24th Biennial of Design
Ljubljana, Slovenia
18. 9.—7. 12. 2014
3, 2, 1 ... Test
29 December 2014 — #Feature

David Crowley, the interview

David Crowley is a professor in the School of Humanities at the Royal college of Art, London, where he runs Critical Writing in Art & Design MA. The interview is published in the Designing Everyday Life book.

– As a researcher and historian, you have been confronted with differences in the design histories of Eastern and Western Europe. Is there a fundamental difference in how design – industrial design – is perceived and understood?

A few years ago I curated – with Jane Pavitt - an exhibition at the Victoria and Albert Museum in London that explored the ways in which modern design in the 1950s and 1960s was stimulated by Cold War competition. The dominant rhetoric of the Cold War – propagated by both Moscow and Washington – was that the two systems of capitalism and state socialism were fundamentally different and so the material culture that they produced should be different too. The problem, or so it seemed to me, was that the designs of both worlds, whether buildings, products or graphic systems, looked very similar. Far from producing difference, competition seemed to have produced a mirror world. We were not the first to say this: in the late 1960s, the New Left argued that East and West were converging. This was an accusation perhaps most strongly directed at the Soviet Union, which seemed to have given up its claim on leading world revolution, on utopia.
There are lots of explanations for this mirror effect. Cold War hawks in the US liked to accuse the East of copying the West. Soviet culture was, they trumpeted, unable to innovate, particularly in high-tech fields like electronics. This was sometimes the case but there were many examples of Eastern innovation too. The problem was not necessarily one of design but of the way that the economies of the Eastern Bloc were organized. The gulf between the ideal – say visionary architectural schemes or plastic-bodied cars – and reality, namely shortage and faulty goods, was the source of considerable frustration.
What has been striking for me in the last few years is that researchers across Eastern and Central Europe have done much to excavate these architectural and design histories. Too young to have strong personal connections with the communist regimes, writers like Ondrej Benes in Prague, the author of a comprehensive survey of socmodernist architecture in Czechoslovakia in the 1960s, have looked at these the often highly ambitious and imaginative structures and products with fresh eyes.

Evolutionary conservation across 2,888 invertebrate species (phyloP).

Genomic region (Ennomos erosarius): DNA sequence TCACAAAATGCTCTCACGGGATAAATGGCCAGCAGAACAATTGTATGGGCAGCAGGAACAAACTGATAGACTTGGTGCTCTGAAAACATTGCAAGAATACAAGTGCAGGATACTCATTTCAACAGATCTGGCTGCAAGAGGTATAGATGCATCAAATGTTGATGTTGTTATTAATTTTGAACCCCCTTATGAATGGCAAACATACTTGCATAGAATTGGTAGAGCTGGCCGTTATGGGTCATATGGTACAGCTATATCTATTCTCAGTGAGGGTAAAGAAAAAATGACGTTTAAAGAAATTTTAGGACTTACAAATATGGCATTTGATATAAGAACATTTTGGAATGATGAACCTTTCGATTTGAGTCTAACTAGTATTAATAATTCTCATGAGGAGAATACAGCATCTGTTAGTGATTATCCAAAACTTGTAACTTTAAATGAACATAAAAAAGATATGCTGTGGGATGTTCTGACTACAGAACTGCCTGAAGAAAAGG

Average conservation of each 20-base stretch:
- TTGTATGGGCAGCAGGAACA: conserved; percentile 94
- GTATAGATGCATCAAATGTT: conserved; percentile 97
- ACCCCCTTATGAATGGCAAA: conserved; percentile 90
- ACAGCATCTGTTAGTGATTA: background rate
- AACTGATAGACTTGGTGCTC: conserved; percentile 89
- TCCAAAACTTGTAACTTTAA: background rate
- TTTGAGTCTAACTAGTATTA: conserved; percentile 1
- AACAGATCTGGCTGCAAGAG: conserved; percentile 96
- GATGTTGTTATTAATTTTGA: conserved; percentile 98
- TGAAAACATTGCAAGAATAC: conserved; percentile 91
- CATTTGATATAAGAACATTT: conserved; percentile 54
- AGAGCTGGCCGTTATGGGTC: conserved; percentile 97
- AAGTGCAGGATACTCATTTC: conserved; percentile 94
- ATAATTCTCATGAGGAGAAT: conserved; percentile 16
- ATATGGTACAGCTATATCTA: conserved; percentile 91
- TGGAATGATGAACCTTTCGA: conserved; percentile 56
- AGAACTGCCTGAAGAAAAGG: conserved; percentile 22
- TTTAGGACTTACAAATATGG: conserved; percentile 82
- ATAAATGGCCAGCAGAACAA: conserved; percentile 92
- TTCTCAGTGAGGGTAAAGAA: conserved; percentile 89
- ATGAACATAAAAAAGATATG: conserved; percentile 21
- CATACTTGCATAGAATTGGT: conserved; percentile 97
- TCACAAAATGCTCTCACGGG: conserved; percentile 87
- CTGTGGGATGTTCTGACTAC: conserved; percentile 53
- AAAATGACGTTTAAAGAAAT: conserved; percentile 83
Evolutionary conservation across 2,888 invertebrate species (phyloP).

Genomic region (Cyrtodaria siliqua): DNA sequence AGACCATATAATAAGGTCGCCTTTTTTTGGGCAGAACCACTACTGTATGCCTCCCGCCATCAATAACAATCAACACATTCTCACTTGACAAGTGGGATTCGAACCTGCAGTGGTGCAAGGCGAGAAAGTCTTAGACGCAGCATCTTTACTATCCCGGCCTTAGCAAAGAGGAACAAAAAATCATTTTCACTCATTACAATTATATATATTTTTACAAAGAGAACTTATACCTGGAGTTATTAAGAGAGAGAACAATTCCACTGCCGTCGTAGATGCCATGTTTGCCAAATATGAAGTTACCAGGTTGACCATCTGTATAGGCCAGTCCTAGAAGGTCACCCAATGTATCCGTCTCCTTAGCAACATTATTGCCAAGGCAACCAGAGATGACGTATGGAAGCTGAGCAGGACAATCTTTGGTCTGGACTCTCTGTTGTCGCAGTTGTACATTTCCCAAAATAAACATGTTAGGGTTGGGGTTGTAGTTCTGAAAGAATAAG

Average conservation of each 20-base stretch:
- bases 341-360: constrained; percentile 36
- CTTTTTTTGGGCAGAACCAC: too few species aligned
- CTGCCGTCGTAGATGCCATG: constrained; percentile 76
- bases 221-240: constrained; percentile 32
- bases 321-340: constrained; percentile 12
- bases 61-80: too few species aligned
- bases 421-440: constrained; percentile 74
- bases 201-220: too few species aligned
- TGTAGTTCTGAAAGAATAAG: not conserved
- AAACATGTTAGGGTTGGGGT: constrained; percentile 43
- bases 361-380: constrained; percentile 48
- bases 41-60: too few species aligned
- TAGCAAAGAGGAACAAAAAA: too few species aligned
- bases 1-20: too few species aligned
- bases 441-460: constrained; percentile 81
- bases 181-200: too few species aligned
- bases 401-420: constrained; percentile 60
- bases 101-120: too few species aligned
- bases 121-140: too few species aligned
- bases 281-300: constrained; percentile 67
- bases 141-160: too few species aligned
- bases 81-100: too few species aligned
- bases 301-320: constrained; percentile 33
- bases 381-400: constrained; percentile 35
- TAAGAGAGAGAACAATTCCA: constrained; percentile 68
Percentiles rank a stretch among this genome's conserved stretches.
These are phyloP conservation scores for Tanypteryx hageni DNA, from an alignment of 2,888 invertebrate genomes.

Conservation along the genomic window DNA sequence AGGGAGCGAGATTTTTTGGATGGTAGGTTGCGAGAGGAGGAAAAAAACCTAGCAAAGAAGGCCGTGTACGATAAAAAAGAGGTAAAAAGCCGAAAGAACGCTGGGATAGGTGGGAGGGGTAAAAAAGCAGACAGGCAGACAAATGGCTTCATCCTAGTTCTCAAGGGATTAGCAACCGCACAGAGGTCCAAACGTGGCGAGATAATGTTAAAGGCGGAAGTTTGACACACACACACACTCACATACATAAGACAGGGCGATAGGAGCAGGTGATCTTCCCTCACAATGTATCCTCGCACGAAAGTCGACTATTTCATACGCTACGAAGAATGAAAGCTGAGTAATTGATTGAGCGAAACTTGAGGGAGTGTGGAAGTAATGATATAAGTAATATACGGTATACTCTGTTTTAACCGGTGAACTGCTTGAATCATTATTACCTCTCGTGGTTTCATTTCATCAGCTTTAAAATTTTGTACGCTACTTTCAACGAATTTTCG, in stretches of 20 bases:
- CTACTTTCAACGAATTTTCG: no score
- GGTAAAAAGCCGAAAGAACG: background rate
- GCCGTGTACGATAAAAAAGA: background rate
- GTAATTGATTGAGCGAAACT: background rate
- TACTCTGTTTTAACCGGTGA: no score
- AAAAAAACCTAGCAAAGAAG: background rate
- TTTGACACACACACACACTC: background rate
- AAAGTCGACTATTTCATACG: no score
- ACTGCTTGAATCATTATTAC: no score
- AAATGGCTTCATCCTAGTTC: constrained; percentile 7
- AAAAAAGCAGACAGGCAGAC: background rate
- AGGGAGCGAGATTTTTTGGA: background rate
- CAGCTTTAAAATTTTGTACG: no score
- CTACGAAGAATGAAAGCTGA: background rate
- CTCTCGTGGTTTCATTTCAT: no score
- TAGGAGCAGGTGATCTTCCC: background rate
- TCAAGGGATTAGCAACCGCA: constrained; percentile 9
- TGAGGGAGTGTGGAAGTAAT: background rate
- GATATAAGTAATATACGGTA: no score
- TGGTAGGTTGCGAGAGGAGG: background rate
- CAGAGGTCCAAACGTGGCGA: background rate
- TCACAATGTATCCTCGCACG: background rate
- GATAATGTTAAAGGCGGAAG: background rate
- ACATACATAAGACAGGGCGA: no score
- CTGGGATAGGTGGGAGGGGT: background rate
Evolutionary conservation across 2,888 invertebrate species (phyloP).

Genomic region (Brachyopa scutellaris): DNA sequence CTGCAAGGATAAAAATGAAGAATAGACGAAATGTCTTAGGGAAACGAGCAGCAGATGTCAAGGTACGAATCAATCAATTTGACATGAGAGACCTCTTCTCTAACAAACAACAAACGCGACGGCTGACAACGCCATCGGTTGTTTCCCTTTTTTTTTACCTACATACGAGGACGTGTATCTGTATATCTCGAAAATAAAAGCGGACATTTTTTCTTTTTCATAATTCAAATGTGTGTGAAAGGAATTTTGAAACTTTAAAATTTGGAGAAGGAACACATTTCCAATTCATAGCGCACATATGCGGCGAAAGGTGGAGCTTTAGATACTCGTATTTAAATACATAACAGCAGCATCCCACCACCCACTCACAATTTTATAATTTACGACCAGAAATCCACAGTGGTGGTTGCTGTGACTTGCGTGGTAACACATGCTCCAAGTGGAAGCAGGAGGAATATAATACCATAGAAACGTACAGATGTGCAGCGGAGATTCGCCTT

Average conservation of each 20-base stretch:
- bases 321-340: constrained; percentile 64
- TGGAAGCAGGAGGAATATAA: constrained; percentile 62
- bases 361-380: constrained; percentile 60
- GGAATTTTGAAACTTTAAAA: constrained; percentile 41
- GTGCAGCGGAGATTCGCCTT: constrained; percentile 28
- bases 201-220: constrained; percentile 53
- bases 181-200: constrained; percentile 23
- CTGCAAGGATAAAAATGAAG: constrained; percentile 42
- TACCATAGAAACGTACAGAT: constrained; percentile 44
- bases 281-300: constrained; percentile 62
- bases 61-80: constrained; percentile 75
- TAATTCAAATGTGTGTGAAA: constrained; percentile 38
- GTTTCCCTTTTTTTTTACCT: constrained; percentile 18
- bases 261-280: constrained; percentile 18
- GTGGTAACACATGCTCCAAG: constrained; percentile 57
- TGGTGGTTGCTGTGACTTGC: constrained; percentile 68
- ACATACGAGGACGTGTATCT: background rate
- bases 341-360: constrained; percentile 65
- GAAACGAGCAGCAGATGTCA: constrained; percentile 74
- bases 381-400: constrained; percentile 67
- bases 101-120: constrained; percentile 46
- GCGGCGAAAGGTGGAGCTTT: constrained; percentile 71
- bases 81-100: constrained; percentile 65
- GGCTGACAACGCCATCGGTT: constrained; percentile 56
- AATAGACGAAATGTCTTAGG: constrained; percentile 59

– Has that concept evolved in the last 50 years? Do you recall any specific example from former Jugoslavia/present-day Slovenia?

Declaring itself to be non-aligned to either the East or the West, I have the sense that Yugoslavia offered a kind of double perspective. Its intellectuals knew much about state socialism and about capitalism. There was relatively little censorship compared to neighbouring countries in the Eastern Bloc and Yugoslav artists and architects were often well travelled. A central figure in the first Ljubljana design biennial, architect Edvard Ravnikar, certainly felt able to judge East and West. A high profile architect, he spoke out against the high aestheticism of much Western European modern design as mere styling. But Soviet products were flawed too because they were not well grounded in industrial culture.
BIO – like other international gatherings including the Nove Tendencije exhibitions and colloquia about abstract art and new technology in Zagreb in the 1960s – brought new thinking from the West and the East (though rarely from the Soviet Union) to Yugoslavia with, it has to be said, the side-benefit of accentuating the country’s reputation for freedom. It was one of those vantage points that offered a double perspective.